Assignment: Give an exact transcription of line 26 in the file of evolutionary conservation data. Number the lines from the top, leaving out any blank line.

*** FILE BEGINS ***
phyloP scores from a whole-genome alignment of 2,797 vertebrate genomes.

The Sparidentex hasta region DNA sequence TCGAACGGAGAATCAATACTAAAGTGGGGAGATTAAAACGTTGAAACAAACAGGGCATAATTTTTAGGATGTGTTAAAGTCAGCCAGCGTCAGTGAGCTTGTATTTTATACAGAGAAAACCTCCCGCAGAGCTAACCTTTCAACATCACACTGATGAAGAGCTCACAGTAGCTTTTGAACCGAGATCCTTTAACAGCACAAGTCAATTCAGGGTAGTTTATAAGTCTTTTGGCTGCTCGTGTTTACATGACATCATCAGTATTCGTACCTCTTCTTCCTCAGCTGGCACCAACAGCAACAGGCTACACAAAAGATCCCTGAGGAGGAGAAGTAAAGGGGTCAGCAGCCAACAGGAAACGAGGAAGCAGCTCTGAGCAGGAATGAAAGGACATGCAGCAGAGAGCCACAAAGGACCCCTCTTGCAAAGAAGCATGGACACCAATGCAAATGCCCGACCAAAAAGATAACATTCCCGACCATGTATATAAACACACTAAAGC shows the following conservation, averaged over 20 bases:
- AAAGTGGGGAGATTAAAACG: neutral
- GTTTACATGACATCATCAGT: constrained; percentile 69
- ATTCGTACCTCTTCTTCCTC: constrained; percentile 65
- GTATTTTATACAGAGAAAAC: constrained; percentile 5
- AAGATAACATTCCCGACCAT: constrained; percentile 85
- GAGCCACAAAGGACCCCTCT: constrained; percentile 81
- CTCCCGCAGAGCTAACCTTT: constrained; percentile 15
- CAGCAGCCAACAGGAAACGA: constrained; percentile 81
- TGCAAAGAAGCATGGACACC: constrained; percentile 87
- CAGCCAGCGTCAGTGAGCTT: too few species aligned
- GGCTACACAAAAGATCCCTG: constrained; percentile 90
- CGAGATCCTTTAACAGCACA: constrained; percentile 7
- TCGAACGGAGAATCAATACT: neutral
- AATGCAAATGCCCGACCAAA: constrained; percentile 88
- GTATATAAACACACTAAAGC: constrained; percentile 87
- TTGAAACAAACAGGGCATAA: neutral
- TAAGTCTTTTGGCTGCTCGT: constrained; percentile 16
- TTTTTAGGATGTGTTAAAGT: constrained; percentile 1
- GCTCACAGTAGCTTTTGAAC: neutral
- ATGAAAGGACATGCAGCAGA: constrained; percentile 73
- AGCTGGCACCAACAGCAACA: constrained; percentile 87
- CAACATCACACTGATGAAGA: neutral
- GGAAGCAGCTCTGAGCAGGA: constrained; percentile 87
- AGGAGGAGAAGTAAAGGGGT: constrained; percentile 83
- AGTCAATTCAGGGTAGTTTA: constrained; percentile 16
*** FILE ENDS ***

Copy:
- AGGAGGAGAAGTAAAGGGGT: constrained; percentile 83